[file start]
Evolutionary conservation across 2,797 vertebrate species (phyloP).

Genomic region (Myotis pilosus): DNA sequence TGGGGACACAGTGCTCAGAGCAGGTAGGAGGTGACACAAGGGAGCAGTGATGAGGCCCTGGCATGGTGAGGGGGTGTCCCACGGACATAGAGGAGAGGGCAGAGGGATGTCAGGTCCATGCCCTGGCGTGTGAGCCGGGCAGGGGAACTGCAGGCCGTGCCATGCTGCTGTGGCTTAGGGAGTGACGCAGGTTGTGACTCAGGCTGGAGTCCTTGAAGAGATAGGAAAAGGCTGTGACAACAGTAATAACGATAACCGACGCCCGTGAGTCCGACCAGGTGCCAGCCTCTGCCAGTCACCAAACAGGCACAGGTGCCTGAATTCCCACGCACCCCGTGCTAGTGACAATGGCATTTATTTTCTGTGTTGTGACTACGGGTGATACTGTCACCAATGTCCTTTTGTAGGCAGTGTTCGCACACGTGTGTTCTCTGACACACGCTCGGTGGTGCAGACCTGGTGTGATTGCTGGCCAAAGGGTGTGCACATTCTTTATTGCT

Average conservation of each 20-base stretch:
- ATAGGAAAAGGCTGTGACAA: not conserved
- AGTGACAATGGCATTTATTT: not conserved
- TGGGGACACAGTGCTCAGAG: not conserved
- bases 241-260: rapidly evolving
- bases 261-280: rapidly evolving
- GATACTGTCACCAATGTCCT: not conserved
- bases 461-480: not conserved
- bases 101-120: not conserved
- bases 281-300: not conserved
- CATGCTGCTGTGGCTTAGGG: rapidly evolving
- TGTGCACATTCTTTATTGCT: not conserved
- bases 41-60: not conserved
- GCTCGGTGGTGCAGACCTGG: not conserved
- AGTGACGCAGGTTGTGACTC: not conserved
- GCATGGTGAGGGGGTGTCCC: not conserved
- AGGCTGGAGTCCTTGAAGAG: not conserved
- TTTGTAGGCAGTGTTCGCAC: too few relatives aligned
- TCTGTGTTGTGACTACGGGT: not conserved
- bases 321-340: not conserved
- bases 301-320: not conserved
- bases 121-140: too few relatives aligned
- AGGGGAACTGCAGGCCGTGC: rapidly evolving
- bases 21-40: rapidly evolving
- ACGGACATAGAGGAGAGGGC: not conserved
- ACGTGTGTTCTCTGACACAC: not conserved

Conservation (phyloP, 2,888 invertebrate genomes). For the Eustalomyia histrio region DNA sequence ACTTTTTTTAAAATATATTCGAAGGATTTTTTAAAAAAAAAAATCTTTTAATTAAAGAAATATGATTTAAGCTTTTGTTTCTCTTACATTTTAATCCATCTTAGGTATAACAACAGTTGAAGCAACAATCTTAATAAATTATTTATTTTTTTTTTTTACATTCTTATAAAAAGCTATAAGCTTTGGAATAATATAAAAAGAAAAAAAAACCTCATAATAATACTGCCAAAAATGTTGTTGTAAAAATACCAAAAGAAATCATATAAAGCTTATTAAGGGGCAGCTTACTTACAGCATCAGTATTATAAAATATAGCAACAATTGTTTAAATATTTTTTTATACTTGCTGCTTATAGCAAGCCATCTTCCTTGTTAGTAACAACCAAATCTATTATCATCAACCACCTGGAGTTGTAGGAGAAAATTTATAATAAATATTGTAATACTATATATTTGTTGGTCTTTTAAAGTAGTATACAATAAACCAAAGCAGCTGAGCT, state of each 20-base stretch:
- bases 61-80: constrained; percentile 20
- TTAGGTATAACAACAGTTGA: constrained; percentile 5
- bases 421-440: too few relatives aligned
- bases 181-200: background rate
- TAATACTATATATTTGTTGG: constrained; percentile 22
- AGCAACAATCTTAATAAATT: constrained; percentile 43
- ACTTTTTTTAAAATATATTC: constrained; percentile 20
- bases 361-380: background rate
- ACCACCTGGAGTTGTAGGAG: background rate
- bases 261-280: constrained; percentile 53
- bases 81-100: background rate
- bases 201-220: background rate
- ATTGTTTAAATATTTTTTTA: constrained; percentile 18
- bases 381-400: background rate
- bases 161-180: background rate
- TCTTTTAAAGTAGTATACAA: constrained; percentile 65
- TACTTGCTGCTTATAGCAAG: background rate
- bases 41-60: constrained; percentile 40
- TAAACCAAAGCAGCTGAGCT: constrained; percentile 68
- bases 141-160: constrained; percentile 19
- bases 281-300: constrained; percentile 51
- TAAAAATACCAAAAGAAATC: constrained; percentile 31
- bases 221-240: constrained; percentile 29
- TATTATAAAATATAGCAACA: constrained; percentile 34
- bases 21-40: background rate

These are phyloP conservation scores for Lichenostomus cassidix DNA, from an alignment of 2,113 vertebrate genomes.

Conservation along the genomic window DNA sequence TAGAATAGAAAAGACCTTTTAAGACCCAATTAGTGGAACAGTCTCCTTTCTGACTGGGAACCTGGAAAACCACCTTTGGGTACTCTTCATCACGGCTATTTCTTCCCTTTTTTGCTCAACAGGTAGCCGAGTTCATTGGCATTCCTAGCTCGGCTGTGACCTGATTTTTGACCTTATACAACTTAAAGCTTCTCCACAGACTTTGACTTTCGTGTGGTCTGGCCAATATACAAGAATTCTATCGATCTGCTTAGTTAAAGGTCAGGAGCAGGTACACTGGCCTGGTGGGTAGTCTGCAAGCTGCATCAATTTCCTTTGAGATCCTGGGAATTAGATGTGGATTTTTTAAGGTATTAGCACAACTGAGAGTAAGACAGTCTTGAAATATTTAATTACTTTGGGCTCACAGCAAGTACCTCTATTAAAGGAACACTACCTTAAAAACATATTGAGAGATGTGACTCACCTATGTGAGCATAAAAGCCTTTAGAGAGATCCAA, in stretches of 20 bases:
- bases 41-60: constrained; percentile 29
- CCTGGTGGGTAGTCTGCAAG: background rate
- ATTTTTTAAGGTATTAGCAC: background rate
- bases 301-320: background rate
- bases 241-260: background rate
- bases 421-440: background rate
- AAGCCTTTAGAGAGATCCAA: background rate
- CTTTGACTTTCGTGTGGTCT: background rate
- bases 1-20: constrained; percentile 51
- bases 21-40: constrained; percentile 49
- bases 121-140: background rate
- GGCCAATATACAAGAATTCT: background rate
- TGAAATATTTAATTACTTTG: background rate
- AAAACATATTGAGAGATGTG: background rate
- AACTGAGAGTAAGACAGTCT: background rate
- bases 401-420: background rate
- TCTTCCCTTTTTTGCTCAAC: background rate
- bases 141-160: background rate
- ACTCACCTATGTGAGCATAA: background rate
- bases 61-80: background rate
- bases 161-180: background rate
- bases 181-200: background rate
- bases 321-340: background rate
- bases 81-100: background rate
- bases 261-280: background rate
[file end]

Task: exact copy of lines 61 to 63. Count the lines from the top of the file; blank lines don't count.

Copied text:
- bases 241-260: background rate
- bases 421-440: background rate
- AAGCCTTTAGAGAGATCCAA: background rate